Hurricane Delta’s Winds Hit 120 MPH As Storm Approaches Louisiana Coast

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Hurricane Delta is looming over the northern Gulf of Mexico Friday, as it heads toward landfall on Louisiana’s coast.

NOAA/NESDIS/STAR GOES-East


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Hurricane Delta is projected to make landfall east of the Texas-Louisiana border, close to the spot where Hurricane Laura devastated communities in August.

NOAA/Esri/HERE/NPS


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Hurricane Delta is projected to make landfall east of the Texas-Louisiana border, close to the spot where Hurricane Laura devastated communities in August.

NOAA/Esri/HERE/NPS

Hurricane warnings center on the coast, but they extend well inland because of Delta’s large size. Tropical storm warnings cover an even deeper area, up to Louisiana’s northeast border with Arkansas.

The storm will likely weaken slightly before making landfall, as it is forecast to cross over cooler waters and enter less favorable wind conditions as it nears the Louisiana coast.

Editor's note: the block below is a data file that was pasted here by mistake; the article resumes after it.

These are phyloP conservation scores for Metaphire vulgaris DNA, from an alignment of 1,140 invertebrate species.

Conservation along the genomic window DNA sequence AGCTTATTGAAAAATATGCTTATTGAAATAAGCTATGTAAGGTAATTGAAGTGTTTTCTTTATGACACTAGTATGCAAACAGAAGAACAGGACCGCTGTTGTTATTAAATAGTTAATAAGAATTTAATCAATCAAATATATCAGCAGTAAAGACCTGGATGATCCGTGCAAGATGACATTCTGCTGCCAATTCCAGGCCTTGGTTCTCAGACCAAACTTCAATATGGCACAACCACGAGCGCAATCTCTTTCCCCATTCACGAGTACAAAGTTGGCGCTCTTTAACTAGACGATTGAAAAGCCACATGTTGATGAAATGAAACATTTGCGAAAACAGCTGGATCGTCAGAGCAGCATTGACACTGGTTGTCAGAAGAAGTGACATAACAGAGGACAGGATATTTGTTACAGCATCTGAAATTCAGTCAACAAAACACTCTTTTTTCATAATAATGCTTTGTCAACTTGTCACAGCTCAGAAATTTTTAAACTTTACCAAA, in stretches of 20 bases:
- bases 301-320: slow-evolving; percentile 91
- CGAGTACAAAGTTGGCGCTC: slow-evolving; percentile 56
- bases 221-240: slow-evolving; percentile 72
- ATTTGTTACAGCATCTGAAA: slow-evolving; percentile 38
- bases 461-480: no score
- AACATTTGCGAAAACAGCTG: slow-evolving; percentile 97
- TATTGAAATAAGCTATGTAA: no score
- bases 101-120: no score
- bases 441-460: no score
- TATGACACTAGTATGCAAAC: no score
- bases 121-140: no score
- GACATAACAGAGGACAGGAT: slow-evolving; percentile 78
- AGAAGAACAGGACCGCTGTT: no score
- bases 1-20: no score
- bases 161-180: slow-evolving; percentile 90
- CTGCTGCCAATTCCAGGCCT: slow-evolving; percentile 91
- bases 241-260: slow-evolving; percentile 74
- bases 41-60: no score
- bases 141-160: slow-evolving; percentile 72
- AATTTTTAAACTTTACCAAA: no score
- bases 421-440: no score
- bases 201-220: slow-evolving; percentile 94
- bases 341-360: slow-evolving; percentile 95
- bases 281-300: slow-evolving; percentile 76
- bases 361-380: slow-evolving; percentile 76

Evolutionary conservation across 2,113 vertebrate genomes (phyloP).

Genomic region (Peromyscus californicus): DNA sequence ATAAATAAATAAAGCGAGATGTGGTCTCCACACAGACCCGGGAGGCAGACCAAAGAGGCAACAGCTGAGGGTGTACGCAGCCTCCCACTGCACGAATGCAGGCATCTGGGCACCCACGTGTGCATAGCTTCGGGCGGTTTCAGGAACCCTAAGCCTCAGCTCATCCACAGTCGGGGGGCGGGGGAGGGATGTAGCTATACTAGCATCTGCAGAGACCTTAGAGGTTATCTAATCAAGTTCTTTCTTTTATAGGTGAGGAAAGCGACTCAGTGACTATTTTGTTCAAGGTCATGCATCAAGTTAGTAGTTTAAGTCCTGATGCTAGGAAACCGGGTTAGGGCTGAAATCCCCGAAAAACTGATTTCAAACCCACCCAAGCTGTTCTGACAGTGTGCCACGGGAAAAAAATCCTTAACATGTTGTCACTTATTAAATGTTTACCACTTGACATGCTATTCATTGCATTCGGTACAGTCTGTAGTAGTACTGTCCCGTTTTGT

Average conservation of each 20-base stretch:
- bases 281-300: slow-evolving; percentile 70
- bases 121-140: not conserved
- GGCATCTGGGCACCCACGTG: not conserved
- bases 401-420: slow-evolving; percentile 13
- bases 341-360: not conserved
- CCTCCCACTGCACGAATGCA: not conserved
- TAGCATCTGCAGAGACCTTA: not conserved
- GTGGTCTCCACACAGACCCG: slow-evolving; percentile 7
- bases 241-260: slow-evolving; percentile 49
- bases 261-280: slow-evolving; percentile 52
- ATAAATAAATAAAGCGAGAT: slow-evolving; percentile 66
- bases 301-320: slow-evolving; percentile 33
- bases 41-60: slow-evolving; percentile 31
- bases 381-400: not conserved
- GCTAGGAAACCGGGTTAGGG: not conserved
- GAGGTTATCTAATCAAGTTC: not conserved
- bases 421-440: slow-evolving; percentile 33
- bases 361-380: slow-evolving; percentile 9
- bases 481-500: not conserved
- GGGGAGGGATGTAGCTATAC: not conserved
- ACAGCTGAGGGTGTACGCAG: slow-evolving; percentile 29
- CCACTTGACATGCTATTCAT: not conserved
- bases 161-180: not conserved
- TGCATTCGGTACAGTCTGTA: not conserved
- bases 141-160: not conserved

«Regardless, Delta is forecast to be near major hurricane intensity when it makes landfall and significant impacts are expected,» the National Hurricane Center said.

Storms of similar intensity commonly cause major damage to homes and snap or uproot trees, along with causing widespread power outages.

Delta’s strength has sharply fluctuated since it became a hurricane on Monday — including an explosive growth early on, from 40 mph Monday morning, to a Category 4 hurricane on Tuesday with winds of 130 mph.

Despite that early strength, the storm was relatively small. But it has grown larger as it crosses the Gulf of Mexico’s warm waters.

Delta’s center is now projecting hurricane-force winds outward for up to 40 miles, and tropical-storm-force winds for up to 160 miles — increasing the area for potential damage from the storm and any tornadoes it might generate on land.

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